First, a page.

by Katharine Hansen, Ph.D.
Here are the keys to successfully preparing and writing a strong and focused job-search resume.
- Do consider a bulleted style to make your resume as reader-friendly as possible.
- Don't get overwrought about the old one-page resume rule. It's good to keep your resume to one page, if possible, but if you have a lot of experience, two pages may be more appropriate. If your resume spills beyond one page, but you have less than a half a page of material for the second page, it may be best to condense to one page.
- But preferably don't go beyond two pages with your resume even if you are an executive job-seeker; resumes are trending shorter these days. (Academics, doctors, researchers, and others who use CVs rather than resumes do not have to pay attention to the page-length rule.)
- Do consider a resume design that stands out but still look professional. Many job-seekers use resume templates.
- Don't use justified text blocks; they put odd little spaces between words. Instead, make your type flush left.
- Don't ever lie on your resume.
- Do include ways to contact you Website address/URL (if available), city and state only (no street address), a single phone number (no second/third number, no fax number), and a single email address. While job-seekers were once advised to include as much contact information as possible, the emerging trend is for minimal contact information, in part because of identity theft.
- Do give your resume as sharp a focus as possible. Given that employers screen resumes for as few as 6 seconds, you need a way to show the employer at a glance what you want to do and what you're good at.
- Do consider a section such as Summary of Qualifications, or Profile,which can also help sharpen your focus.
- Don't use personal pronouns (I, my, me) in a resume.
- Do list your job information in order of importance to the reader. In listing your jobs, what's generally most important is your title/position. So list in this preferred order: Title/position, name of employer, city/state of employer, dates of employment.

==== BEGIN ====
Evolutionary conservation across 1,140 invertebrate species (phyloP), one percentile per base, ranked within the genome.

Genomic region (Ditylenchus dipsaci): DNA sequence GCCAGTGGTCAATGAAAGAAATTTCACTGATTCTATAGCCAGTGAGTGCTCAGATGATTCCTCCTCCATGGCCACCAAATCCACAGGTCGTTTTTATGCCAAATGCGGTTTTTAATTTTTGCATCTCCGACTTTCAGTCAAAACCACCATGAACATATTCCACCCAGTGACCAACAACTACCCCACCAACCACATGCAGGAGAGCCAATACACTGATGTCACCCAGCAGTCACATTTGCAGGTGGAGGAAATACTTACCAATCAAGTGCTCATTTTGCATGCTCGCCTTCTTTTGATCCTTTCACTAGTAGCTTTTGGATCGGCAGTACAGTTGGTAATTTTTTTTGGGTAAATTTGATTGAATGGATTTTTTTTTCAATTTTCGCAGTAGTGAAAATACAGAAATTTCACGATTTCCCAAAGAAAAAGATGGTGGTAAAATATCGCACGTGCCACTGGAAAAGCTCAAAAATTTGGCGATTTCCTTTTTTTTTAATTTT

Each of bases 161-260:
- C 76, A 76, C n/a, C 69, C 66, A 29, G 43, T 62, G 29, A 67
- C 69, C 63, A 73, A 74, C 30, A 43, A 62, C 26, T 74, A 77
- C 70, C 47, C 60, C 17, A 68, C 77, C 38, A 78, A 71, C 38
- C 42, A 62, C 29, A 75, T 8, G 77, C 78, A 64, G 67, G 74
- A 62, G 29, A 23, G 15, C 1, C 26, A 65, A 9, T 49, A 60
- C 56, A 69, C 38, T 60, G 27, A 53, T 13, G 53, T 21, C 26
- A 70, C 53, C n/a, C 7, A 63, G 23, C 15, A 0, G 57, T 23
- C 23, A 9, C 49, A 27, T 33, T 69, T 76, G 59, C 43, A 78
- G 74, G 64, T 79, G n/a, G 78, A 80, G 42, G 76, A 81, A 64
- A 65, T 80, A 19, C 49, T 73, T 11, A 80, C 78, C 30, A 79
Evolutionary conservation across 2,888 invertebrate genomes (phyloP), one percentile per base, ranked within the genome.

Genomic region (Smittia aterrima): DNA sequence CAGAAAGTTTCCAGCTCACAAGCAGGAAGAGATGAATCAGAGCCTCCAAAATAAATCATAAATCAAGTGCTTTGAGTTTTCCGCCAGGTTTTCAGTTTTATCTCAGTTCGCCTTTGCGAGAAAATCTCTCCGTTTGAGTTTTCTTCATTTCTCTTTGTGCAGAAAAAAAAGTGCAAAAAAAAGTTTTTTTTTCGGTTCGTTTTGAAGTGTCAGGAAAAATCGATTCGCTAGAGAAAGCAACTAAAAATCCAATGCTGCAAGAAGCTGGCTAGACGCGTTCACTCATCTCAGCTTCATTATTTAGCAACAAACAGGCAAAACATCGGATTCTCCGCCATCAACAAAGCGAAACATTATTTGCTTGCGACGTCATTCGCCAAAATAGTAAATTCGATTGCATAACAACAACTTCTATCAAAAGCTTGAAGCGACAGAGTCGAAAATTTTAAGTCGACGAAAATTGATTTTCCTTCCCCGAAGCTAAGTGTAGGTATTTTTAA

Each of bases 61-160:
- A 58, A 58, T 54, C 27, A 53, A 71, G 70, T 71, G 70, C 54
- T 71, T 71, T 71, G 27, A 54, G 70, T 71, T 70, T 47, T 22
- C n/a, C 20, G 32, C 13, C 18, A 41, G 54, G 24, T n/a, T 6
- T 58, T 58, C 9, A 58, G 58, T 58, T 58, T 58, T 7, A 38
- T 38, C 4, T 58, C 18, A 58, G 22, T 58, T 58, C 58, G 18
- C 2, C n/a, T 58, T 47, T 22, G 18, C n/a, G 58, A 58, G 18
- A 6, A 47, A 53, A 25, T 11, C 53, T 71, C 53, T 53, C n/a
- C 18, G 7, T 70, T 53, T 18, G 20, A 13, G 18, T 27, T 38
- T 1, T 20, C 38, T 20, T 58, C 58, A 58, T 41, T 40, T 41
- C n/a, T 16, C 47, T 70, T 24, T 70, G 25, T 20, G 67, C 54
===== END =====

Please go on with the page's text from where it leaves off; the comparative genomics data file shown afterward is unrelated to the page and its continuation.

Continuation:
- Don't leave out the locations of your past jobs (city and state). This information is expected, but many job-seekers unwittingly omit it.
- Do list your jobs in reverse chronological order.
- Don't mix noun and verb phrases when describing your jobs. Preferably, use concrete action verbs consistently.
- Do avoid the verb, Work because it's a weak verb. Everyone works. Be more specific. Collaborate(d) is often a good substitute.
- Do think in terms of accomplishments when preparing your resume. Accomplishments are so much more meaningful to prospective employers than run-of-the-mill litanies of job responsibilities.
- Don't use expressions like 'Duties included, Responsibilities included, or Responsible for. That's job-description language, not accomplishments-oriented resume language that sells.
- Do emphasize transferable skills, especially if you don't have much experience or seek to change careers.
- Do quantify whenever possible. Use numbers to tell employers how many people you supervised, by what percentage you increased sales, how much money you saved, how many products you represented, etc.
- Don't emphasize older experience on your resume. Include your jobs that are more than 15 years old, but list them in bare-bones fashion (title, employer, location) with or without dates of employment. You may want to title this section Previous Professional Experience.